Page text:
fbpx
ArticlesFeature Article

John Frost “Lessons From The Weather Channel”

Having lived in Florida for almost thirty years I’ve learned that there four seasons;  summer, summer, summer, and hurricane season. 

 

It’s been said that the only colors that change in Florida are the colors of the license plates.   As Ian develops into a hurricane up Florida’s west coast and into the Gulf,  I figured if I’m going to stare all afternoon at the Weather Channel’s Cone of Uncertainty maybe there was something to be learned from them about programming.   

 

Consider:  

 

The power of ‘now’.   

 

You may have never thought about it this way but ‘now’ is the only thing all your listeners have in common. More than ‘local’, and more than even faith since we all come from different backgrounds and perspectives.  The more your radio station lives in ‘now’, the more common ground you’ll have with the largest possible audience.  

 

I believe that any day-any town-any format-itis is a plague on radio today.

 

The power of ‘community’.  

 

It’s been said that radio is the original social media.  

 

“Comebacks always involve other people.  The way we get out of trouble is by letting other people in to the reality of where we are.”  Louie Giglio 

 

The more someones with something in common the more someones there will be.  

 

The power of winning moments.   While it’s important to minimize things that result in listeners tuning away, playing defense isn’t the same as winning.  The Weather Channel uses graphics, camera angles, on the scene reporters, and live action video to keep viewers coming back for what Mr. and Mrs. Nielsen would call ‘listening occasions’.   

 

           A great radio station isn’t simply the one with the fewest tune-outs, it’s the one with the turn-ons listeners want to experience again and again – the moments that                   remind you to come back and listen again for more moments just like them.” Mark Ramsey 

 

 

The power of STARS.   If you see Jim Cantore out your front window, it’s not good news, the joke goes.  Jim and Stephanie Abrams are Weather Channel stars, which is why you see them doing stand ups from the most critical location at the most important time.   They are seen as trustworthy and reliable.   You can get the data from the bottom scroll, but Jim and Stephanie personify and humanize what the Weather Channel brand needs to be.   Humanity matters.  

 

On last week’s show I shared how staring at the The Weather Channel for several days as a hurricane approaches your state can be a great teaching lesson for your radio station if you pay attention.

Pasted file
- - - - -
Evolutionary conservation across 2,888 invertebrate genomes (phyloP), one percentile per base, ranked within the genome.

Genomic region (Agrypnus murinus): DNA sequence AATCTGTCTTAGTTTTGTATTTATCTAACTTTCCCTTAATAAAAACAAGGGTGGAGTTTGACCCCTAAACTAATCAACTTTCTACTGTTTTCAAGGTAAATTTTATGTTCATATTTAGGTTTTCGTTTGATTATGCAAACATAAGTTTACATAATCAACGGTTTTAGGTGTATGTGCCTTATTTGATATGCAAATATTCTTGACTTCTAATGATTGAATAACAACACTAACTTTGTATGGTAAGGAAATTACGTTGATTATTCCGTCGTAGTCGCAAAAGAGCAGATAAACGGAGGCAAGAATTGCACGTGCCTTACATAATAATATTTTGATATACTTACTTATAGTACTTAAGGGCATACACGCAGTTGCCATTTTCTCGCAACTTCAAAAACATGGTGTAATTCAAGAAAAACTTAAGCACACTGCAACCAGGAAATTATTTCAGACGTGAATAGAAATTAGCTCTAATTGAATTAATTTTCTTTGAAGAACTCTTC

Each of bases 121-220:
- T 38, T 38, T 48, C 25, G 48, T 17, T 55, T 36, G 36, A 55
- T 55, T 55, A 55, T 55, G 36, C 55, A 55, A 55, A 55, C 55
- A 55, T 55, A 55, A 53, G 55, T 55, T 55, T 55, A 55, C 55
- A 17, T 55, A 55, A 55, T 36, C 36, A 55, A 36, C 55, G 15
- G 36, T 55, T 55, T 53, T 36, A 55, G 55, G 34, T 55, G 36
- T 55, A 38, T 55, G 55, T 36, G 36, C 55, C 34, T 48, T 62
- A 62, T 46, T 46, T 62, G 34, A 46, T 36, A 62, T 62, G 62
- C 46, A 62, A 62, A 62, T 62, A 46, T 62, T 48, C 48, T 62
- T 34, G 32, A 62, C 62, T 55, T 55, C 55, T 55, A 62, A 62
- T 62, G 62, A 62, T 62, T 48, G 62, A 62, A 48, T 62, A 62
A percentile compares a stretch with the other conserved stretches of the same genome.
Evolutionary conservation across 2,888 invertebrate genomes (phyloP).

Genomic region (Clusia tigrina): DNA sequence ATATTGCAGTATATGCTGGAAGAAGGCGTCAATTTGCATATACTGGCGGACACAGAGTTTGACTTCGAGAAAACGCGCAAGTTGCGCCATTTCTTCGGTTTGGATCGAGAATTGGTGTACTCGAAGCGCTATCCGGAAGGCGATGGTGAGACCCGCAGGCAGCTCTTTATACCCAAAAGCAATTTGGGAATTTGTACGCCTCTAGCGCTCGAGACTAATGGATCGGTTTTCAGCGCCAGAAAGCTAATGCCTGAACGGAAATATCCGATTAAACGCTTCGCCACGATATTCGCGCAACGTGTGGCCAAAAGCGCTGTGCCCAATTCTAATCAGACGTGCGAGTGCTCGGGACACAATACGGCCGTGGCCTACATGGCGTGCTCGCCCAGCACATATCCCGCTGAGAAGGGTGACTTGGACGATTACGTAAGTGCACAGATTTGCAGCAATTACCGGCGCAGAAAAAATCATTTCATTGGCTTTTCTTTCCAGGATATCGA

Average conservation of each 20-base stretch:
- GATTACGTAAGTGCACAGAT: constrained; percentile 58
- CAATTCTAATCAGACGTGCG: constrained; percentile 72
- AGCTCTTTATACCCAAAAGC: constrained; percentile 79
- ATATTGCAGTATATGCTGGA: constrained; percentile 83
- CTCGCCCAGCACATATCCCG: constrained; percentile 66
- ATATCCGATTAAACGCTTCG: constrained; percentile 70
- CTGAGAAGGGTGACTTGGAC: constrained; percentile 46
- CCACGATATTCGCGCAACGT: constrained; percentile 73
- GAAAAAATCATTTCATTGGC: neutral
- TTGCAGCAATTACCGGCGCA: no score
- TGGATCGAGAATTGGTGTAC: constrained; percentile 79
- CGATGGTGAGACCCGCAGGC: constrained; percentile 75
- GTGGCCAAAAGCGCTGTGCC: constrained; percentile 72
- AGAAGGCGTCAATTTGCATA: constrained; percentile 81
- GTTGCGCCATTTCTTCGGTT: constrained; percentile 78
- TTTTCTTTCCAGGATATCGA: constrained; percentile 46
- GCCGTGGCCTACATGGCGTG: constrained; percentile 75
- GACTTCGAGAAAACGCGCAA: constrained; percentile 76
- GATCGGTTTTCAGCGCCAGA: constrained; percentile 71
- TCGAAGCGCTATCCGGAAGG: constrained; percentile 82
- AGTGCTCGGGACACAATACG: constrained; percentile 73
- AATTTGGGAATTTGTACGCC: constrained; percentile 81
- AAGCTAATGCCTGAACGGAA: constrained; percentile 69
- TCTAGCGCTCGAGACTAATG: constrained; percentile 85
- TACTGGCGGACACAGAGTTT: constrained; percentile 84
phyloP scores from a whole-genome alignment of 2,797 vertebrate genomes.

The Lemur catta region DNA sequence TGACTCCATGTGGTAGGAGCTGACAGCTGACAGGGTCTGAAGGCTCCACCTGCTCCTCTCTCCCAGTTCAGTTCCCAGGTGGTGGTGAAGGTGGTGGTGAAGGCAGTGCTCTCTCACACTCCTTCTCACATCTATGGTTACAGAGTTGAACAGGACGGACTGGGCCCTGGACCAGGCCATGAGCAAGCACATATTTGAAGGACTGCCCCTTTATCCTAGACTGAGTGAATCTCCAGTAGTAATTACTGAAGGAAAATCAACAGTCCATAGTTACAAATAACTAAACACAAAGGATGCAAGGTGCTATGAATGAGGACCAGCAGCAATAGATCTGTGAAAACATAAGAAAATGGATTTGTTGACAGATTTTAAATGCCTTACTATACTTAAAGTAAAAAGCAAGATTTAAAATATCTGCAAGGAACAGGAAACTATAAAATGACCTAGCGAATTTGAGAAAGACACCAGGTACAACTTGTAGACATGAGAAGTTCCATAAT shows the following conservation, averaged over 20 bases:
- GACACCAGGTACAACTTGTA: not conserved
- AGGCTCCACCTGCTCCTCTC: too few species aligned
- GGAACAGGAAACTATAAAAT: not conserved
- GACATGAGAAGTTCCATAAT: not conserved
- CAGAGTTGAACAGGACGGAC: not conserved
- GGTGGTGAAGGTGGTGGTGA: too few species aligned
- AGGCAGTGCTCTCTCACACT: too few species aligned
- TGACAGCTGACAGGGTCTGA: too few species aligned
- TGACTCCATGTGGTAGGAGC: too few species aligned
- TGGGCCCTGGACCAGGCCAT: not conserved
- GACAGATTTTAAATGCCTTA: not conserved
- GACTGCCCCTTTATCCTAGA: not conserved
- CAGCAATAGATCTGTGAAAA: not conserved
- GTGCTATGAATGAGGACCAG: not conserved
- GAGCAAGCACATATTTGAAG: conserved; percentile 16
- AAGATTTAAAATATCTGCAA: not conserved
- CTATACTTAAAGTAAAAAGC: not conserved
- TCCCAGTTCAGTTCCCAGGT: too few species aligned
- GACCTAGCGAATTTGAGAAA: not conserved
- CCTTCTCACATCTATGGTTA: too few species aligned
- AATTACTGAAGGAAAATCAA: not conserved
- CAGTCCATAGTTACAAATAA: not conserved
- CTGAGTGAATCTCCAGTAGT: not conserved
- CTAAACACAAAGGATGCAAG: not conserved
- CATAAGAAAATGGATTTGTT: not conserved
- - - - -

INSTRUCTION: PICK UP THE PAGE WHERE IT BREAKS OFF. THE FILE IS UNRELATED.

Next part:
In this week’s Frost Advisory, I’ll dig a little deeper while it’s freshly on your mind.

 

The power of winning moments.   While it’s important to minimize things that result in listeners tuning away, playing defense isn’t the same as winning.  The Weather Channel uses  graphics, camera angles (literally), on the scene reporters, and live action video to keep viewers coming back for what Mr. and Mrs. Nielsen would call ‘listening occasions’.   We all want to know WHAT’S THE LATEST?  

 

           A great radio station isn’t simply the one with the fewest tune-outs, it’s the one with the turn-ons listeners want to experience again and again – the moments that  remind you to come back and listen again for more moments just like them.” Mark Ramsey 

 

The power of words.   “At times Hurricane Ian was moving forward no faster than a human can walk…..”    “Iam could dump a staggering 18 trillion gallons, enough to cover the entire state of Texas with nearly 4 inches of water.”   I work with programming teams to create specific vernacular that best communicates the station’s brand values in ways that are meaningful to the listener.  Surprisingly, few stations pay attention to the words that they use.  Your station needs to have “a voice”. 

 

In a medium that is strictly sound, the right words can transform information into emotion.

 

The power of perspective.  What’s the camera angle that best connects with your listener’s life?   The Weather Channel told us how FEMA uses a “Waffle House Index” to communicate in every day language the severity of a storm.   

  • Index is green if the Waffle House menu is full.  
  • Index is yellow if they are only serving a limited menu.  

The Waffle House index is red if the restaurants are closed, because, well, Waffle House NEVER closes.  

 

So, when you have The Weather Channel on in the coming days consider the words of baseball great Yogi Berra,  “You can observe a lot just by watching.”  

 


John Frost is a partner in Goodratings Strategic Services, and has been a successful major market disc jockey and program director for such companies as CBS, Cap Cities, Westinghouse, Sandusky, Gannett, and Alliance during his 38 year broadcast career. John joined Goodratings’ partner Alan Mason in 1999. Contact John at john@goodratings.com

Leave a Reply

Your email address will not be published. Required fields are marked *